This is one of the cases where the circumstantial evidence is overwhelmingly convincing – the gun has smoke and fingerprints, we saw the murderer buy it, we saw him take it with him, we know he was at the scene, and we know he wanted to pull the trigger, but we didn’t actually see him fire the gun:
To the layman, the Higgs boson is the “God particle” and a key puzzle piece in the scientific explanation of the origin of the universe. Physicists around the globe—and perhaps elsewhere, given the size of the universe—have invested billions of dollars in research and have been hunting for the Higgs boson for decades.
Researchers at the European Organization for Nuclear Research (or CERN) are expected to announce Wednesday that they have proof of its existence, reports The Associated Press.
The Higgs boson appeared 13.7 billion years ago in the chaos of the Big Bang and turned the flying debris into galaxies, stars and planets.
Its formal discovery, according to a broad scientific consensus, would be the greatest advance in knowledge of the universe in decades and a key to confirming the standard model of physics that explains what gives mass to matter and, by extension, how the universe was formed, according to the AP…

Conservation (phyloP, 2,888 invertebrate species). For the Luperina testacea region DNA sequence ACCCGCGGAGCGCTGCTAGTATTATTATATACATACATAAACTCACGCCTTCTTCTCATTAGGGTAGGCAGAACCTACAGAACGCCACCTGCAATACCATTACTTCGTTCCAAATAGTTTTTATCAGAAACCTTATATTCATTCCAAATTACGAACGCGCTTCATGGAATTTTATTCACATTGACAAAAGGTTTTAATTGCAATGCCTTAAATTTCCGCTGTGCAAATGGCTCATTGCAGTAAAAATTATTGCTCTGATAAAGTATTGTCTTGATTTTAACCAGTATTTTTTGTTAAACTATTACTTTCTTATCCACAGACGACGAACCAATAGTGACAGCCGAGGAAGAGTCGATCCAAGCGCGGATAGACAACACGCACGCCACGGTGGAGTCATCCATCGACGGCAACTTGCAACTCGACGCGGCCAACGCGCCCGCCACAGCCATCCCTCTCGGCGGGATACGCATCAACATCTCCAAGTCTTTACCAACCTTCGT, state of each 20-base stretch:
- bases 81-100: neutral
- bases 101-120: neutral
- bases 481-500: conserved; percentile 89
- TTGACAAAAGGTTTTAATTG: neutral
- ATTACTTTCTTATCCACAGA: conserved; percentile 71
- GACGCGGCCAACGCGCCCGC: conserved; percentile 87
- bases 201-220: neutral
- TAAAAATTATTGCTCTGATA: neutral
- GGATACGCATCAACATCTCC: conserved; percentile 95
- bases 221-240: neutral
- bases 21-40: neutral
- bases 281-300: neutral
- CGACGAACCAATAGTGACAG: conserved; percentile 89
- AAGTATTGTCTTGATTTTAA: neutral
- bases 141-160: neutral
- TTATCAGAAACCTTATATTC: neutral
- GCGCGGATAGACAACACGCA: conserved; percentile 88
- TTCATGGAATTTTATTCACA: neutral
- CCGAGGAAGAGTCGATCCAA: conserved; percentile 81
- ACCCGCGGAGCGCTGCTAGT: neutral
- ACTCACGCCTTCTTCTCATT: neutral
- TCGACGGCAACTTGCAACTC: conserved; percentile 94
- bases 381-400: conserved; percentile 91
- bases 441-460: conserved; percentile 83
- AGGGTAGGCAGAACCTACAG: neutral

[S]cientists are in a bit of a quagmire, according to the AP. While they appear to have enough evidence to report the existence of the “God particle,” they still hedge on whether to report “a discovery.” It’s a fine line, indeed, but one that scientists will likely continue to debate.
“I agree that any reasonable outside observer would say, ‘It looks like a discovery,'” British theoretical physicist John Ellis, a professor at King’s College London who has worked at CERN since the 1970s, told The Associated Press. “We’ve discovered something which is consistent with being a Higgs.”
I’m actually not sure if my analogy does all this justice. They may be closer than any layman really knows. And since my whole thing is biology, I’m not going to bother trying to dissect it all. I will, however, be ready to post whatever great explanations I do find on this. (I’m look at you, Ethan Siegel.)